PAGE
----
Polling in The Rap Sheet’s “Best Crime Fiction Covers of 2009” contest closed at midnight last evening. Participation was more than double what we saw in 2008, which may be attributed to better publicizing of the competition or perhaps just the fact that this blog has witnessed a steadily climbing readership over the last 12 months. And the rivalry for top honors among our dozen nominees this year was especially heated, with two or three book jackets in close contention during the survey’s two-week run.
In any event, we can now announce the results. With 634 ballots having been cast, the front of Jedediah Berry’s The Manual of Detection came out in the lead with 18.9 percent of the vote. Designed for Penguin Press by Glenn O’Neill, this novel is one among a trendy flurry of books to have its cover artwork printed directly on the board binding, rather than being swathed in a slick dust jacket. Such a “naked cover” gives Berry’s otherworldly yarn (about a reluctant detective pursuing his first investigation with help--more or less--from a highly flawed manual) a distinctive character not only in it the way it looks, but in the way it feels. Bill Sanderson’s presumably Pinkerton-inspired illustration of a human eye, bordered by clocks, old-fashioned keys, fingerprints, hand prints, and less distinct, shadowy elements, gives The Manual of Detection immediate mysterious distinction. This may be one of the simplest yet most eye-catching crime novel covers we’ve seen in many a moon, a commercial asset to a debut work that might not otherwise have drawn such appreciative attention. It is too bad that Penguin has decided to go in a very different direction with the paperback edition of Berry’s book, which is due out late next month. I hope we’ll see more of Glenn O’Neill’s covers on crime novels in the future.
One thing that surprised me in looking over this year’s contest results was that neither of the two deliberately “retro” covers--those on Mark Coggins’ The Big Wake-Up (illustrated by Owen Smith) and Linda L. Richards’ Death Was in the Picture (with artwork by Richie Fahey)--managed to top the 10-percent vote hurdle. Could it be that readers are tiring of cover designs that plunder the past for their inspiration? Or is it merely that those two examples failed to excite readers as others have done? Personally, I like both of those covers, as I do the fronts of Rennie Airth’s third John Madden mystery novel, The Dead of Winter, and Joe R. Lansdale’s Vanilla Ride (the final Chip Kidd-designed jacket for which is here). But this poll is supposed to be about what readers like, not what I like or what the other judges of this year’s covers preferred.
And in the end, Rap Sheet readers were more drawn to jackets bearing sharper imagery and straightforward typography. Collecting second-place honors in our survey, with 17.7 percent of the vote, is the front of Ravens (Grand Central Publishing), George Dawes Green’s first novel since The Juror (1995). Stark in presentation, with the book’s title serving as the main artwork (and nicely incorporating the profile of a raven on the wing), this is a standout cover among rivals that depend for their attraction on greater color and complexity. (One of our Best Covers of 2009 judges, Kevin Burton Smith of The Thrilling Detective Web Site, proclaimed: “It looks like someone in some art department grew testicles this year, after all.”) That artistic severity serves well Green’s periodically chilling and twisted tale about a couple of drifters planning to bilk a rural Georgia family of their lottery winnings. The cover of Ravens, by the way, was designed by Diane Luger.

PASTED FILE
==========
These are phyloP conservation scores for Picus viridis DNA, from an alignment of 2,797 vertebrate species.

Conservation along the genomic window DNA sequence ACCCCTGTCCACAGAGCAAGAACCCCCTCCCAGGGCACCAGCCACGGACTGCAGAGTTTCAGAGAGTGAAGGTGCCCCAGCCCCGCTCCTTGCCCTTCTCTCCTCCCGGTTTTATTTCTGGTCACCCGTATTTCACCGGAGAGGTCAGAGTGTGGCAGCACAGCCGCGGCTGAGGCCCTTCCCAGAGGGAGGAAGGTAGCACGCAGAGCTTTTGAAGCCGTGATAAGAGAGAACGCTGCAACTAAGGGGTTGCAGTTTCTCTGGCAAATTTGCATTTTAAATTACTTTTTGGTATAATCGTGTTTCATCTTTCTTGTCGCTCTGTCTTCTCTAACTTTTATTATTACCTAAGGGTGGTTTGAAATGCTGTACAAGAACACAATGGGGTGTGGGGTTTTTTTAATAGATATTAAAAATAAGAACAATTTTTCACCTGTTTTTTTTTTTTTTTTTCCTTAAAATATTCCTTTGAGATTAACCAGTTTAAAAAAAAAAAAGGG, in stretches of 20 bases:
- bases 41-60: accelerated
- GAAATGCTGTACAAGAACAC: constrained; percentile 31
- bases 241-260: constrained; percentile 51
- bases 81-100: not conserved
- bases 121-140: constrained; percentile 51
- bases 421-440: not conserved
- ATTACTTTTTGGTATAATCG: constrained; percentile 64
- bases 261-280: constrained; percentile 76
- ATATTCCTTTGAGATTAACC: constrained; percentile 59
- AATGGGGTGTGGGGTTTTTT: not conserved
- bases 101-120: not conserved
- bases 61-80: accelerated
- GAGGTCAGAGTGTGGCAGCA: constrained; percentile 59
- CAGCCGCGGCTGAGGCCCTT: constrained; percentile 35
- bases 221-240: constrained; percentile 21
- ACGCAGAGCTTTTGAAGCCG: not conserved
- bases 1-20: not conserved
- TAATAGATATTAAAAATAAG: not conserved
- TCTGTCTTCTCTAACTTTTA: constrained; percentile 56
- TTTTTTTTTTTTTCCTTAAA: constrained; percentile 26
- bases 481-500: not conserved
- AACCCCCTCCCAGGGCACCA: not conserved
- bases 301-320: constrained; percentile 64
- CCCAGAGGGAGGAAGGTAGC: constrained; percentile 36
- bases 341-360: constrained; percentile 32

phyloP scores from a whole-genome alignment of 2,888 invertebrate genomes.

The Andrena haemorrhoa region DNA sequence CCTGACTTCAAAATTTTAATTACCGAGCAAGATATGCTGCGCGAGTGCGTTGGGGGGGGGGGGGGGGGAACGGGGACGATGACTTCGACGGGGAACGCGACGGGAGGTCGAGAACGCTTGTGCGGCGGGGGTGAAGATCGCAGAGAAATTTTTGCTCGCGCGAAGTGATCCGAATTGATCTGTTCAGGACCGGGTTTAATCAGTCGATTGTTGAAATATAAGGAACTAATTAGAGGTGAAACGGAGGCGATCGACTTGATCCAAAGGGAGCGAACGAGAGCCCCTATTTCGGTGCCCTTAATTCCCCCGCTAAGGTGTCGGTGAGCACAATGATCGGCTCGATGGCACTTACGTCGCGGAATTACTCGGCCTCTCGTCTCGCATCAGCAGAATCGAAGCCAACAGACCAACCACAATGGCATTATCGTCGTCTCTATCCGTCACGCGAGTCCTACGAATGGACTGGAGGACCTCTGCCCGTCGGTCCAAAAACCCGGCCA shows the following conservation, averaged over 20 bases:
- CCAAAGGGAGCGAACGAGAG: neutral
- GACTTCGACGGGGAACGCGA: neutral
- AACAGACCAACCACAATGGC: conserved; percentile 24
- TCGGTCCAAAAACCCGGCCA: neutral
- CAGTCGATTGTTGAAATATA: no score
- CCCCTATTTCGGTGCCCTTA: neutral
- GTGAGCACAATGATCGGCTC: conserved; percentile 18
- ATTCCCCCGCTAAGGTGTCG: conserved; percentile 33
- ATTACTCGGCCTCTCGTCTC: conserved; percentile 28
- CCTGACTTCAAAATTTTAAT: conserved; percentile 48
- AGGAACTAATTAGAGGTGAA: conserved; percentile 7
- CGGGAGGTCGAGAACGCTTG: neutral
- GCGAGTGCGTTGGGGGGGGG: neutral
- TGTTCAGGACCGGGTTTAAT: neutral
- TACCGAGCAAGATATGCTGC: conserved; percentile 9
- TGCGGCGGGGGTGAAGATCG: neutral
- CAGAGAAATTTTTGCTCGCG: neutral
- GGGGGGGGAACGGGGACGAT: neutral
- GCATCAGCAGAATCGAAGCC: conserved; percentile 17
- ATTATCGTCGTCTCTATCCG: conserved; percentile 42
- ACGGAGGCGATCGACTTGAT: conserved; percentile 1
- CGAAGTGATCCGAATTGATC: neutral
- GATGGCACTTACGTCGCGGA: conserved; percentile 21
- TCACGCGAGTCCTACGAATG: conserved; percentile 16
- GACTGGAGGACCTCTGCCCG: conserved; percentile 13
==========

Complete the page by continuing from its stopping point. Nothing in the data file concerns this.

Not quite so stark, but certainly bold in conception, is our third-place winner (with 14.3 percent): the British cover of Jonathan Rabb’s Shadow and Light, the sequel to Rosa (one of January Magazine’s favorite crime novels of 2005) and the second installment in a projected trilogy of early 20th-century thrillers. In this novel, Nikolai Hoffner, a half-German, half-Jewish detective inspector with Berlin’s criminal investigations unit, mixes it up with right-wing militiamen and pornographers as he probes the 1927 murder of a prominent film producer. The UK cover for Shadow and Light was designed by Paul Rogers; and while it isn’t as dramatic as the Fritz Lang-ish proposal he originally took to publisher Farrar, Straus and Giroux, it’s still a good deal more eye-catching than Charlotte Strick’s too-dark artwork for the American edition of Rabb’s latest book.
Finally, picking up a 12.6 percent share of this year’s vote, is the jacket from The Killing Circle, by Andrew Pyper. The novel focuses on a widower and aspiring author as he becomes involved with a young woman in his new local writing group, whose frightening account of a girl being stalked by a killer called the Sandman may be more autobiographical than she lets on--and definitely brings the protagonist more trouble than he ever imagined. Its uncomplicated but nonetheless powerful cover was done by designer Henry See, who explains in his blog that “A sheet of writing paper with a delicate semi-circle paper-cut wound came to mind as I was talking with the editor. With a bit of blood pooling up behind it and beginning to run.” After minimal changes, that idea became the front of the finished book. A work audacious in its simplicity.
So there you have it, folks, another year’s worth of noteworthy crime novel covers. We’ll be keeping our eyes peeled in 2010, hoping to identify still more intriguing and daring examples of what can be accomplished in this genre. If you spot any jackets you think ought to be in contention, please don’t hesitate to let us know about them.
READ MORE: “My Favorite Book Covers of 2009,” by Joseph Sullivan (The Book Design Review).